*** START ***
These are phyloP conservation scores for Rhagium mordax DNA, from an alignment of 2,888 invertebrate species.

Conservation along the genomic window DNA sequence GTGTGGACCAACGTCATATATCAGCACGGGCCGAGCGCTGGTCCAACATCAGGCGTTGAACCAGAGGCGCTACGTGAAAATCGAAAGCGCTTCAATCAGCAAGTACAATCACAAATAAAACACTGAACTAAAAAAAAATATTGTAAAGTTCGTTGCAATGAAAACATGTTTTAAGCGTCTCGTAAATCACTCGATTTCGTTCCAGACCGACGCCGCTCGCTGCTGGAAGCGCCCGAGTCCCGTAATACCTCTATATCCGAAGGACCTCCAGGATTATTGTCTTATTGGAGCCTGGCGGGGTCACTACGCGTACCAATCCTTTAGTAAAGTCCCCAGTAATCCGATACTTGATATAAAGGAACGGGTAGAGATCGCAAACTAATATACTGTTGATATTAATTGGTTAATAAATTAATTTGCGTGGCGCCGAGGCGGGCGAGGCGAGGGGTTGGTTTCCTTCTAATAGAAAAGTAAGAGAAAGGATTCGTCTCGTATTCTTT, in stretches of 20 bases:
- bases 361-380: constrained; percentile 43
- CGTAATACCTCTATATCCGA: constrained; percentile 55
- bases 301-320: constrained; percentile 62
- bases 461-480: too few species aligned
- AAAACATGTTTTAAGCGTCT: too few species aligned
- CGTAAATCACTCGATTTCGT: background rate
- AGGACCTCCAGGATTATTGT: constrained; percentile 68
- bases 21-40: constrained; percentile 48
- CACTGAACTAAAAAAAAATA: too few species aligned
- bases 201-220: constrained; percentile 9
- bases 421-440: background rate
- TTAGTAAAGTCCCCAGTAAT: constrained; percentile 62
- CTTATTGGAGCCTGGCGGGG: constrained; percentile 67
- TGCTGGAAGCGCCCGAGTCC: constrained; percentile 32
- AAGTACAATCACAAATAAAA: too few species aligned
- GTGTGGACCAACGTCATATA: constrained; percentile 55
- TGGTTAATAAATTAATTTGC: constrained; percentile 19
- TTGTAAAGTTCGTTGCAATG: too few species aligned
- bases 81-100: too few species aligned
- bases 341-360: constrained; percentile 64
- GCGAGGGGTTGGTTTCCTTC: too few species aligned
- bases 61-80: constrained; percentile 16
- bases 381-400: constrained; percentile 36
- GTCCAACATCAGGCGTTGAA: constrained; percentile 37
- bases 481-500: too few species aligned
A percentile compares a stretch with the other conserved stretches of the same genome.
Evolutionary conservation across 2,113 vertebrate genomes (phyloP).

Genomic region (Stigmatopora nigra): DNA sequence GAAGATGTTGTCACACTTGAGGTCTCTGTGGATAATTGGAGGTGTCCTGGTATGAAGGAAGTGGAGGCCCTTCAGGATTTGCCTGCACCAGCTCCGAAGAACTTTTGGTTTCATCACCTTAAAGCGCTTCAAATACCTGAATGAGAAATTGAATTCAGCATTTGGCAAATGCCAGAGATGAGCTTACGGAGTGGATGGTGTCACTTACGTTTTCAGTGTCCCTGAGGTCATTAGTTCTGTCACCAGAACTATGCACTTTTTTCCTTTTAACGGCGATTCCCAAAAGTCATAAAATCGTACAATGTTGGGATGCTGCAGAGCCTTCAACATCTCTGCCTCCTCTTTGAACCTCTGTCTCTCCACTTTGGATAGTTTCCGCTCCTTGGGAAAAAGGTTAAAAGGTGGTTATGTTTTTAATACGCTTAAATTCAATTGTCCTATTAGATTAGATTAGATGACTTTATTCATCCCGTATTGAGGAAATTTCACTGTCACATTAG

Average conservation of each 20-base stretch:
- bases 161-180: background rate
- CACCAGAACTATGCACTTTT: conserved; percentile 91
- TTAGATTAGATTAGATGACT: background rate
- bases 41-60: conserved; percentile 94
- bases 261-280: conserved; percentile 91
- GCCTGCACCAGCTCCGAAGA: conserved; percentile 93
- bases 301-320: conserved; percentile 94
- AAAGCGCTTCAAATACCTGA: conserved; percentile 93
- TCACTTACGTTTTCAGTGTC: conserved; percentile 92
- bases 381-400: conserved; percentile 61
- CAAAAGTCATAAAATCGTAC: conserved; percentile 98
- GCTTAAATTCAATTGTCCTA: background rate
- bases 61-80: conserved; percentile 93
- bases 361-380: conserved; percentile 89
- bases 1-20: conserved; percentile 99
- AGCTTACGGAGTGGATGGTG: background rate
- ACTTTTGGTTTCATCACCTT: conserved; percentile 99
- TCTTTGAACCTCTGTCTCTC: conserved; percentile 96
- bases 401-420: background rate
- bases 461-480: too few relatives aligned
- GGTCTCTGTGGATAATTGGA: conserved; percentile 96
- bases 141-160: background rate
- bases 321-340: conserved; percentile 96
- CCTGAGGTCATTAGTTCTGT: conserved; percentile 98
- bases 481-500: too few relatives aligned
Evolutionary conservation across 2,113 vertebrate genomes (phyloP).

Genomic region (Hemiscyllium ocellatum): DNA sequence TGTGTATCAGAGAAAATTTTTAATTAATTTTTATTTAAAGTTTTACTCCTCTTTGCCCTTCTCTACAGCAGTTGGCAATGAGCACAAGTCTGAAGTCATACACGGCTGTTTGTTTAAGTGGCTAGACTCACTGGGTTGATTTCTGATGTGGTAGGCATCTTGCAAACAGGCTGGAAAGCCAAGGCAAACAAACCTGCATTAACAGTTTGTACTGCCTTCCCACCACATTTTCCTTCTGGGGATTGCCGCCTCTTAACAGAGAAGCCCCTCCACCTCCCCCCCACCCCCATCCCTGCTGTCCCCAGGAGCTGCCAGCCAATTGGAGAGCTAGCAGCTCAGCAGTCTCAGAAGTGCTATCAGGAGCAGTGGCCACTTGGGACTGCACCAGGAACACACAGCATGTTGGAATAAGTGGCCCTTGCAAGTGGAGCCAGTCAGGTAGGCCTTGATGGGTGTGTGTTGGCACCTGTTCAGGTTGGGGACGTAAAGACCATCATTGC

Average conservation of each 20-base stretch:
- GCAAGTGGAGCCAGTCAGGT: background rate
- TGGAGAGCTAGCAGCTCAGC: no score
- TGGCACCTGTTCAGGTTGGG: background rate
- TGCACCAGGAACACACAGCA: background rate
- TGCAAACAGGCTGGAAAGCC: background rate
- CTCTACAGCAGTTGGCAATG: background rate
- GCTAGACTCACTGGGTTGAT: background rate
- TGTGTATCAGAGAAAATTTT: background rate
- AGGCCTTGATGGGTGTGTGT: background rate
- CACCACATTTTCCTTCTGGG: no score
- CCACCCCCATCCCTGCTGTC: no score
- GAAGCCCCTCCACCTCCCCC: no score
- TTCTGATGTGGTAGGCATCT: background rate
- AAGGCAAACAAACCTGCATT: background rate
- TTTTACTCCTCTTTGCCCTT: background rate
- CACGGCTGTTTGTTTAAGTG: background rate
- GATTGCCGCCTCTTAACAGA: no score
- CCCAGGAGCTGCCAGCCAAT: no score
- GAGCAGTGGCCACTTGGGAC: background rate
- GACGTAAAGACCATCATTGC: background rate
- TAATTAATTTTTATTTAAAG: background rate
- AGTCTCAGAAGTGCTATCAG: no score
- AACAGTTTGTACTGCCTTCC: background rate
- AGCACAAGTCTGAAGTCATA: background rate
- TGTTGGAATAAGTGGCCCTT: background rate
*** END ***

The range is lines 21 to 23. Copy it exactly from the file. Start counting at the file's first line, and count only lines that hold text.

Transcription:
- bases 81-100: too few species aligned
- bases 341-360: constrained; percentile 64
- GCGAGGGGTTGGTTTCCTTC: too few species aligned